A worldwide charity foundation, the Wellcome Trust, has declared a funding of £3.2m (N860m) to allow multiple partners worldwide to set up clinical studies at current Ebola treatment centres throughout West Africa.
Wellcome Trust is dedicated to achieving improvements in human and animal health. It supports biomedical research and the medical humanities and also focuses on public engagement, education and the application of research to improve health.
According to a statement posted online on Tuesday by Wellcome, the investigational Ebola treatments are to be tested in West Africa for the first time as part of an international initiative to fast-track trials of the most promising drugs for the disease that has already led to over 2,600 deaths.
The partners in the scheme include the International Severe Acute Respiratory and Emerging Infections Consortium, the University of Oxford, Médecins Sans Frontières, the World Health Organisation, Institut Pasteur, Institut Pasteur de Dakar, Fondation Mérieux and the Global Health Network.
Led by Dr. Peter Horby of the Centre for Tropical Medicine and Global Health at the University of Oxford and ISARIC, this initiative will now allow candidate Ebola treatments to be assessed rapidly in patients so that those proving safe and effective may be adopted for use as soon as possible.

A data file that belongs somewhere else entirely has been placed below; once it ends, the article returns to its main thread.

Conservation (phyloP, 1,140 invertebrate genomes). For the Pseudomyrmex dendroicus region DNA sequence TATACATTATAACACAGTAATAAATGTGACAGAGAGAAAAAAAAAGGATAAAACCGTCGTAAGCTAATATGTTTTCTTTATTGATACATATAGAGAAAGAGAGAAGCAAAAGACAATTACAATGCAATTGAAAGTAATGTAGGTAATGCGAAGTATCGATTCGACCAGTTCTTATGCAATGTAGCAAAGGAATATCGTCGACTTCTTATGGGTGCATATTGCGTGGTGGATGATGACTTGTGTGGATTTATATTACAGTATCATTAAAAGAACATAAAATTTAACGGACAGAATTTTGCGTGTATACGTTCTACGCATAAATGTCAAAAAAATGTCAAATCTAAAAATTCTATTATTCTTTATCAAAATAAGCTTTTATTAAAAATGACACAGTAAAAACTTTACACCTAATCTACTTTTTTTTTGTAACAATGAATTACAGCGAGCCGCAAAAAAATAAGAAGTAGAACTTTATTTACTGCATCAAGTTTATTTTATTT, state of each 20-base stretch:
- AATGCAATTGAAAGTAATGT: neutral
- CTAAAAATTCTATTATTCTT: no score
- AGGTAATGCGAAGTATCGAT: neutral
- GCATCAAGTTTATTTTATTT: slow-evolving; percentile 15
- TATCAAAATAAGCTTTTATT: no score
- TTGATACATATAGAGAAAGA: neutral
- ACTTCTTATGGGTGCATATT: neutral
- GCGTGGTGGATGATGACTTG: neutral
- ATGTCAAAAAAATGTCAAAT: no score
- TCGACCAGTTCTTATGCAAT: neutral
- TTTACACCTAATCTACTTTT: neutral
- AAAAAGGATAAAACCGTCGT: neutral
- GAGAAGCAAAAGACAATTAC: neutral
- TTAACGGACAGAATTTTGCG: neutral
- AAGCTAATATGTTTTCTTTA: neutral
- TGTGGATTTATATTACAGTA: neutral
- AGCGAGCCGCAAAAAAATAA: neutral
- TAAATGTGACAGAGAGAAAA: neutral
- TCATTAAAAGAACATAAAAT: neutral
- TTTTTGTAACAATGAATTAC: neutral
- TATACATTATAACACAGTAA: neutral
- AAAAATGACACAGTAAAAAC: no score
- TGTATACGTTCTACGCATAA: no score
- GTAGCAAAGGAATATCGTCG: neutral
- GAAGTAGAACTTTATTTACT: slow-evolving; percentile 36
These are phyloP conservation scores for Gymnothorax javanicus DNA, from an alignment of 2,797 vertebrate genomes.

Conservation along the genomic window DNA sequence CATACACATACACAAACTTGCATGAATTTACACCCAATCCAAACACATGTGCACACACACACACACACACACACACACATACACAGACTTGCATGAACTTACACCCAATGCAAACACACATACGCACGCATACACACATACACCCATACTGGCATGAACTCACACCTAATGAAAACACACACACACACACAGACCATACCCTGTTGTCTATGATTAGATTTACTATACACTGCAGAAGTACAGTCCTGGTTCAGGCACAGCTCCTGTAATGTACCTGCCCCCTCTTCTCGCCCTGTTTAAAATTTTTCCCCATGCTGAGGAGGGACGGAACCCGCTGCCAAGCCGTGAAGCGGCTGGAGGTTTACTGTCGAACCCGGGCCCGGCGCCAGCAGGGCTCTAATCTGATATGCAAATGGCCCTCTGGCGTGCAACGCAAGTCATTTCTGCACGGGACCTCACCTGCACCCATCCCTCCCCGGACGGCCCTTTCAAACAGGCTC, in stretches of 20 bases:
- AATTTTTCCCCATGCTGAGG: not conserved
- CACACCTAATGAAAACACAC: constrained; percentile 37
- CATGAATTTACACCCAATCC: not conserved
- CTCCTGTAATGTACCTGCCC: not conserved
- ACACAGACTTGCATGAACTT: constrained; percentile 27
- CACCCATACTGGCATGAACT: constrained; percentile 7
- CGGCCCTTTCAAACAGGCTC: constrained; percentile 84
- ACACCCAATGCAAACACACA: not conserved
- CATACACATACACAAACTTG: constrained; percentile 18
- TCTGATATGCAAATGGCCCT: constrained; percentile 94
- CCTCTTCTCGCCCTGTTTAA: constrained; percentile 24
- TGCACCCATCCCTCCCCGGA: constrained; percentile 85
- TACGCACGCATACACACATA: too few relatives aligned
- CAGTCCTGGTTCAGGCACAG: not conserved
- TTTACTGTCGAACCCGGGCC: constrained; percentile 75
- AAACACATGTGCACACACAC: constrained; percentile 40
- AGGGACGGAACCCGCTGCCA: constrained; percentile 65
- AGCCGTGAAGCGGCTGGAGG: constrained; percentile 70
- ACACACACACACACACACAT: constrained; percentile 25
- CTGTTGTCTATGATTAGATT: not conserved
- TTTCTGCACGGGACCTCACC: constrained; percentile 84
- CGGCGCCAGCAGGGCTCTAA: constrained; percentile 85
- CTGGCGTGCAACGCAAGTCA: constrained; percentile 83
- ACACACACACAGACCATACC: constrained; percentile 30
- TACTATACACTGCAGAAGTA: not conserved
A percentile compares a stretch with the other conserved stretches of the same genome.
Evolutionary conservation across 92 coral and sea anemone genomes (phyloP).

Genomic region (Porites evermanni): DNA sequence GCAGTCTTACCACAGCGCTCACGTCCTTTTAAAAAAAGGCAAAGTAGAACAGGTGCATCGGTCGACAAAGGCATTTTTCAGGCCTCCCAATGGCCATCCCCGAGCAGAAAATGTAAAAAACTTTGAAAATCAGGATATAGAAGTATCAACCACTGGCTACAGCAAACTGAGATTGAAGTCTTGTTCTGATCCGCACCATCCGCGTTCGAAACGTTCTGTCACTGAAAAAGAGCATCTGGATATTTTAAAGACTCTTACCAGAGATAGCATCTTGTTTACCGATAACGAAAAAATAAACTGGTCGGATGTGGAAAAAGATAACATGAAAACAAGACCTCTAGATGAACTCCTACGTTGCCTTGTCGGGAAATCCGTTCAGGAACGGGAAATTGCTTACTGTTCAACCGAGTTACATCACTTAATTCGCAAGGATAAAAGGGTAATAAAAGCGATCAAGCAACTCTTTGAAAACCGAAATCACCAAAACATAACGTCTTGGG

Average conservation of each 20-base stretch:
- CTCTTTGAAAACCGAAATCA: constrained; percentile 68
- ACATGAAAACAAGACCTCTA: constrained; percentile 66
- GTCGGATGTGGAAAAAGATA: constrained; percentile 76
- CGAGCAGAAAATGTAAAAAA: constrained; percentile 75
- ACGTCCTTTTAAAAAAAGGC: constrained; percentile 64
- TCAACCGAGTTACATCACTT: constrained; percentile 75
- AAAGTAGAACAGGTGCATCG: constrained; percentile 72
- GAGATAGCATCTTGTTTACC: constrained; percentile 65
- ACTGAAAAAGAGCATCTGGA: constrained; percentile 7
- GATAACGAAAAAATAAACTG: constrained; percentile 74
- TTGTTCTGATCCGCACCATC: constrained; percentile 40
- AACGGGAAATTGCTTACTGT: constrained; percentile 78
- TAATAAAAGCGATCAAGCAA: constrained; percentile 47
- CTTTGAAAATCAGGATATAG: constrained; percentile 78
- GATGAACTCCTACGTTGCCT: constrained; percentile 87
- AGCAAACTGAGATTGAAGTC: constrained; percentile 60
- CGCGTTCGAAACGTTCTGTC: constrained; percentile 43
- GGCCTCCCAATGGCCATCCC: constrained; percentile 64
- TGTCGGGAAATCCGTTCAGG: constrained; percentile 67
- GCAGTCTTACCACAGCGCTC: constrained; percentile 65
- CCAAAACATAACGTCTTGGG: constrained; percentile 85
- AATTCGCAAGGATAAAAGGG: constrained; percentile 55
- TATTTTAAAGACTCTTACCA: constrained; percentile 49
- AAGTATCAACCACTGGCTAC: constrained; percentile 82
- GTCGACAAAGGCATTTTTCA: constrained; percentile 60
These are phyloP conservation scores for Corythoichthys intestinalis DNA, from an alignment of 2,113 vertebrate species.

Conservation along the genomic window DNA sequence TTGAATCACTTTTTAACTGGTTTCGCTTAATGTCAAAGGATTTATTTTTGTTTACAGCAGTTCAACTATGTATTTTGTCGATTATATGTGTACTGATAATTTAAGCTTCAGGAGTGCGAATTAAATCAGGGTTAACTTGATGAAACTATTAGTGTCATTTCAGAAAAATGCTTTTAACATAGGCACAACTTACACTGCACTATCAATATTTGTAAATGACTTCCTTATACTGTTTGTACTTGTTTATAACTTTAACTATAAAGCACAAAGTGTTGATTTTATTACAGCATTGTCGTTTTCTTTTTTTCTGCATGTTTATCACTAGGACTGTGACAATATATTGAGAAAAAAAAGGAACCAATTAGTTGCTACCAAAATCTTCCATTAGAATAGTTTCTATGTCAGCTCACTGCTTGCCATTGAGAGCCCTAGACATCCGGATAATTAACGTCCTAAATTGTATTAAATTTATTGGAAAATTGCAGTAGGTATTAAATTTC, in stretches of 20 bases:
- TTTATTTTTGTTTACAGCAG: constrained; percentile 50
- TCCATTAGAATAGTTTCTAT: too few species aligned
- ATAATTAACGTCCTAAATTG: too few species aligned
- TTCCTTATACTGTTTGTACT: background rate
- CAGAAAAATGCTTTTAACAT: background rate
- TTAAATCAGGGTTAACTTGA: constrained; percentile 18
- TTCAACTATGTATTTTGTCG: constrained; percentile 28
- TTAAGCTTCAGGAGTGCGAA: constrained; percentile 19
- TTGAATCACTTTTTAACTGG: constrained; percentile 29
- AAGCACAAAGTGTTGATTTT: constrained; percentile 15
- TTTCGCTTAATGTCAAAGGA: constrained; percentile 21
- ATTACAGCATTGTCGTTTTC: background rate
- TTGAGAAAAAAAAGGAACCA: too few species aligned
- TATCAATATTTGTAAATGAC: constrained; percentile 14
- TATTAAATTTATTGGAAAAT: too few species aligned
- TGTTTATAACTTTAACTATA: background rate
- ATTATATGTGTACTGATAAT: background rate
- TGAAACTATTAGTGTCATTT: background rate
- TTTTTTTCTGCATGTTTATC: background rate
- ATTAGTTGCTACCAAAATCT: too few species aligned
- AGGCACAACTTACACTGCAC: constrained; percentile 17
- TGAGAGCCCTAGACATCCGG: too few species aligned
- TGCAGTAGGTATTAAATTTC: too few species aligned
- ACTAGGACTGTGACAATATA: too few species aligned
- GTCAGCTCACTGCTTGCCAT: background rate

The organisation stated that several potential interventions had shown promise in the laboratory, in animal studies on non-human primates, and in a small number of cases of compassionate intervention, but none has yet been tested for efficacy and safety in humans with Ebola.
The statement read, “The funding will be used to establish a clinical trials platform involving the consortium and a number of sites in West Africa where treatments can be formally evaluated in patients with Ebola virus disease.
“Together with partner health authorities in affected countries, the consortium will assess which sites are suited for the trials, ensuring that activities do not adversely affect the delivery of patient care, staff welfare and safety, and centre operations.”
It added that the WHO would facilitate access to the treatments, and rapid ethical review and implementation of the trials in affected countries, including Nigeria.
The precise details of how the trials will be carried out are being discussed with “all stakeholders.”
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